Spotty rainfall occurred with some areas receiving 2-5 inches. The rain helped as water demands in cotton increased while bolls were filling. Corn was drying down. Sorghum was coloring well and being harvested in some areas. However, most growers expect sorghum harvest to be drawn out due to the high number of green heads that emerged after the late rainfall events. Good yields were reported in many of the harvested fields. Rice was flooded, and some fields were starting to head out. Some hay was baled prior to the rains. Hay producers fertilized for subsequent cuttings. Pastures benefitted from the rainfall. Cattle remained in good condition amid stable prices.
As much as 6 inches of rain fell across a large part of the district. However, some areas needed much more moisture. Sabine County reported some producers were culling older cows due to dry conditions and subsequent forage shortages. Marion County reported ponds were full and pastures were growing. Pasture and rangeland conditions were fair to good overall. Subsoil and topsoil conditions were adequate. Livestock conditions were fair to good. Cattle prices were low and uneven. Grasshopper infestations remained a problem. Producers were watching for armyworms. Wild pigs caused damage in pastures and hay meadows.
Conditions were hot, windy and dry. Subsoil and topsoil moisture levels increased due to recent rainfall, but conditions had not improved much. Many crops were lost to hail during a recent storm. Producers were having to decide on a secondary crop. Cattle were in good condition.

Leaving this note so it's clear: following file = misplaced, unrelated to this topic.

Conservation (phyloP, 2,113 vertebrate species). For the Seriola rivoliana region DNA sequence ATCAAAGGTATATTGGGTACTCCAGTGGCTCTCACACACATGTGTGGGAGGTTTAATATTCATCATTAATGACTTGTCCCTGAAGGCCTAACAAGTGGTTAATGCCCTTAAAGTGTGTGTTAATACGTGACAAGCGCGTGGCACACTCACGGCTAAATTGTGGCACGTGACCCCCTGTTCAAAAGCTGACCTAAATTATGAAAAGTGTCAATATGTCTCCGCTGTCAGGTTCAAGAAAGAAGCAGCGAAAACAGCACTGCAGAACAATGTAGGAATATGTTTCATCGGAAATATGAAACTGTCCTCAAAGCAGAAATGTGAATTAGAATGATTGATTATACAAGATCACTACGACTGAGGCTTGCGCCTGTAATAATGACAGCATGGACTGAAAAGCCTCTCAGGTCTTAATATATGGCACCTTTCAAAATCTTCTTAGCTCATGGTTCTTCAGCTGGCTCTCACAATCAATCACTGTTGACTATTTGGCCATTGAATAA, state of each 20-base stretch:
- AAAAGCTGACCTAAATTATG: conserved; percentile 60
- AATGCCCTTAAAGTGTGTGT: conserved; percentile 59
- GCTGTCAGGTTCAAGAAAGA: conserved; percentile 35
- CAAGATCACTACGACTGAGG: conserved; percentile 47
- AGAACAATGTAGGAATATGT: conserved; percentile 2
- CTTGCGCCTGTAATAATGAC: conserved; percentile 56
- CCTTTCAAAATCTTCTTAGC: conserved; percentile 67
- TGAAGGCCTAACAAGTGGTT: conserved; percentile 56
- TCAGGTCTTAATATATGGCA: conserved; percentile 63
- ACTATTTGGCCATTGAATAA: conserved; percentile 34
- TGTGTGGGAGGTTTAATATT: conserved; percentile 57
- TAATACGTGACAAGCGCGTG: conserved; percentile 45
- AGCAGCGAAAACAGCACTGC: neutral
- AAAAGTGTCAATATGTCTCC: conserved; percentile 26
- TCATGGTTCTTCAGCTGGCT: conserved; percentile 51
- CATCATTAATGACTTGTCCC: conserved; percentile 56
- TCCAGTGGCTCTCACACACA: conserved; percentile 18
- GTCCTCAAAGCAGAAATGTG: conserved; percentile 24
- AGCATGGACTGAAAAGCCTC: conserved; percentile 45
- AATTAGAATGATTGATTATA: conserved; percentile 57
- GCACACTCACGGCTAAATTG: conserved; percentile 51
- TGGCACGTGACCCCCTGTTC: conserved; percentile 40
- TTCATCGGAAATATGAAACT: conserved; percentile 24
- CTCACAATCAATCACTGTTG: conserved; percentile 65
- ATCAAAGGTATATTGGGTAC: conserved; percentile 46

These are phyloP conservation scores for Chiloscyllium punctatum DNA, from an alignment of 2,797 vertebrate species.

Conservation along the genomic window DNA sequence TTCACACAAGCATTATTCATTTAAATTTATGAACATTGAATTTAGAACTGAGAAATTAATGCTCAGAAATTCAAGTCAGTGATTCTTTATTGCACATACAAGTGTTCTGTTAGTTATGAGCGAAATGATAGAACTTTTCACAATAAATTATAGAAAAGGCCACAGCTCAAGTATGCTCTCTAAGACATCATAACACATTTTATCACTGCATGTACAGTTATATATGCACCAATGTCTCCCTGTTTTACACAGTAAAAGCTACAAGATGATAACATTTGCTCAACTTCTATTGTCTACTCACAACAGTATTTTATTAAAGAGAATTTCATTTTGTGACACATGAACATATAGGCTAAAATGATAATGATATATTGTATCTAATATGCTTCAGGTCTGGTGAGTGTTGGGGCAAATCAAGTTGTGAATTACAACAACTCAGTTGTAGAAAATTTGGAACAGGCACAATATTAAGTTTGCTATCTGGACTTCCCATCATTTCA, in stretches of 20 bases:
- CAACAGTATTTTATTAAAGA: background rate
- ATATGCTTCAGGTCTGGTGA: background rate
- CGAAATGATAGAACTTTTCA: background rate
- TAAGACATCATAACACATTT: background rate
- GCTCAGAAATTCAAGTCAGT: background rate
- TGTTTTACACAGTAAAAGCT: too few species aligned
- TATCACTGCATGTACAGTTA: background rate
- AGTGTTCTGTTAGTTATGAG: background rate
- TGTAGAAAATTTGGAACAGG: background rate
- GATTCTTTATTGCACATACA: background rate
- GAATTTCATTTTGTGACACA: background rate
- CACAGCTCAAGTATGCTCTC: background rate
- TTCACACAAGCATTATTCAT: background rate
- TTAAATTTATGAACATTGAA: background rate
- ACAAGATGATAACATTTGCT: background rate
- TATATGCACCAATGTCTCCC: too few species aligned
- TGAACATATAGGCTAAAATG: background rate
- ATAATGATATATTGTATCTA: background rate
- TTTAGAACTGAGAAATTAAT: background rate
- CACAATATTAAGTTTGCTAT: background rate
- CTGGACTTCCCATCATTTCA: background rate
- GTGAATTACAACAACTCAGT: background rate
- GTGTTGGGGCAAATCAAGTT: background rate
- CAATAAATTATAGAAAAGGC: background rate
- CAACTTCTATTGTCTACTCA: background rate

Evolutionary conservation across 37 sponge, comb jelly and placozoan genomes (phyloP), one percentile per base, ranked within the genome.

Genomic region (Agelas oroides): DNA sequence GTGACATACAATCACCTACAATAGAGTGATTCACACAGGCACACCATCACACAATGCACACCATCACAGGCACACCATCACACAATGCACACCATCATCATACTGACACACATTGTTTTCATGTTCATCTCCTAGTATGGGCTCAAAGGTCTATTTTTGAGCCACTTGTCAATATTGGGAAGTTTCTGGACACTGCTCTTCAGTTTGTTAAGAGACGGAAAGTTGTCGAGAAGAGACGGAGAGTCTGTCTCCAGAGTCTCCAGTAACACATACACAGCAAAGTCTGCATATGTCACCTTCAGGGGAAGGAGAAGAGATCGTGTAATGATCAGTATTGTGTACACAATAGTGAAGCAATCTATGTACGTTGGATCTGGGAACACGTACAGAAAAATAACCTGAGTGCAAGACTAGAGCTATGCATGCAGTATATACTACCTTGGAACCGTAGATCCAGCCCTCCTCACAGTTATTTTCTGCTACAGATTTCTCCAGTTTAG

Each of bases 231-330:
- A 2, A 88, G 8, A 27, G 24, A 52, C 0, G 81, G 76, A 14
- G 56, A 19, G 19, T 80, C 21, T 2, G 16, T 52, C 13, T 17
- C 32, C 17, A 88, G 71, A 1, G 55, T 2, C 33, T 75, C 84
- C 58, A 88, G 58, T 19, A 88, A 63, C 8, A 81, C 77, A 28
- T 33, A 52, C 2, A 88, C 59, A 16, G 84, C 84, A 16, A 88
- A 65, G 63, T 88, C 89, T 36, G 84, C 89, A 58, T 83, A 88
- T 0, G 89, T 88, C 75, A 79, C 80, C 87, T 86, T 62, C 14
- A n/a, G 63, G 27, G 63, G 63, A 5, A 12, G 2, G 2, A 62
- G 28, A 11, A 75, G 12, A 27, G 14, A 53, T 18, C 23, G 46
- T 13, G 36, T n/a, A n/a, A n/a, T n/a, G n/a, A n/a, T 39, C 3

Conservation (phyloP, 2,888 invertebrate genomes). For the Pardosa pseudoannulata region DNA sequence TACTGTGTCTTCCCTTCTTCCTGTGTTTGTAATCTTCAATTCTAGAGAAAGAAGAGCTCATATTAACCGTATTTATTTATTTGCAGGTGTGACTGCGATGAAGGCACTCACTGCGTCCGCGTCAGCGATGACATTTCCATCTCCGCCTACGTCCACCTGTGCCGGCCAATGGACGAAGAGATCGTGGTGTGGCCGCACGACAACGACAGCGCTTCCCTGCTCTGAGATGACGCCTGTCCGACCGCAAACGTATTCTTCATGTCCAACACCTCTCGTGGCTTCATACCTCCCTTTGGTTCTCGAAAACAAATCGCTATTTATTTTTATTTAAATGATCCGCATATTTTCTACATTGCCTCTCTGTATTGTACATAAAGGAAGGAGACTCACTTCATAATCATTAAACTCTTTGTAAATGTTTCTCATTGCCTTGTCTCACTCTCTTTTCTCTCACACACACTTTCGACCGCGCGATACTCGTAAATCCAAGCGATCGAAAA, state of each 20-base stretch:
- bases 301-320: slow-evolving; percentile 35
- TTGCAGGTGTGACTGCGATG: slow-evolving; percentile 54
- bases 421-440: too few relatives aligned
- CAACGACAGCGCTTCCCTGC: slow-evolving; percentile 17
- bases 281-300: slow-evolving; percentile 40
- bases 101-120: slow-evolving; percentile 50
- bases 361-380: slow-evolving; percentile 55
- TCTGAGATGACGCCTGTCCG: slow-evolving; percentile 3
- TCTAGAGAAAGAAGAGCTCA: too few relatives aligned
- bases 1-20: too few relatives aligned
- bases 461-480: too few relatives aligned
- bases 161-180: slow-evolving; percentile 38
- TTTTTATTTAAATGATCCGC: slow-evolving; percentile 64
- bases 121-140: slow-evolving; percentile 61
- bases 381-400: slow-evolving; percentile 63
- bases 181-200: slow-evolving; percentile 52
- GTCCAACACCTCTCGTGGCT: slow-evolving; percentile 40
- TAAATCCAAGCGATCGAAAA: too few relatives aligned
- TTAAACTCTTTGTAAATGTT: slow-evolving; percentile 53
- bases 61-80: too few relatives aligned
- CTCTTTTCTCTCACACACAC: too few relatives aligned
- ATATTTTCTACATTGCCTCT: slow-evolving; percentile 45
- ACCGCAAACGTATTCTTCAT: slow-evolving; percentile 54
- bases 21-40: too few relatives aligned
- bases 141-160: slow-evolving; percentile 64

Northern parts of the district reported short topsoil and subsoil moisture. Central areas reported short topsoil and very short subsoil moisture levels. Southern areas reported adequate to short topsoil and subsoil moisture levels. Scattered showers helped some areas and isolated hail damage was apparent on certain fields. Pasture and rangeland conditions were fair to very poor. Winter wheat harvest was complete. Corn was in good to fair condition. Cotton was in poor to fair condition. Soybeans were in good condition, and sorghum conditions were good to fair. Peanut fields were in good to fair condition.
Topsoil moisture levels ranged from mostly short to adequate with reports of 0.5-3 inches of rainfall. A little rain and cooler temperatures helped grasses grow. Saharan dust made for hazy conditions. Hay harvest continued. Tomatoes and sweet corn were ready in gardens. Pastures generally looked good. Cattle were in good condition. Grasshoppers were spotted in numerous fields.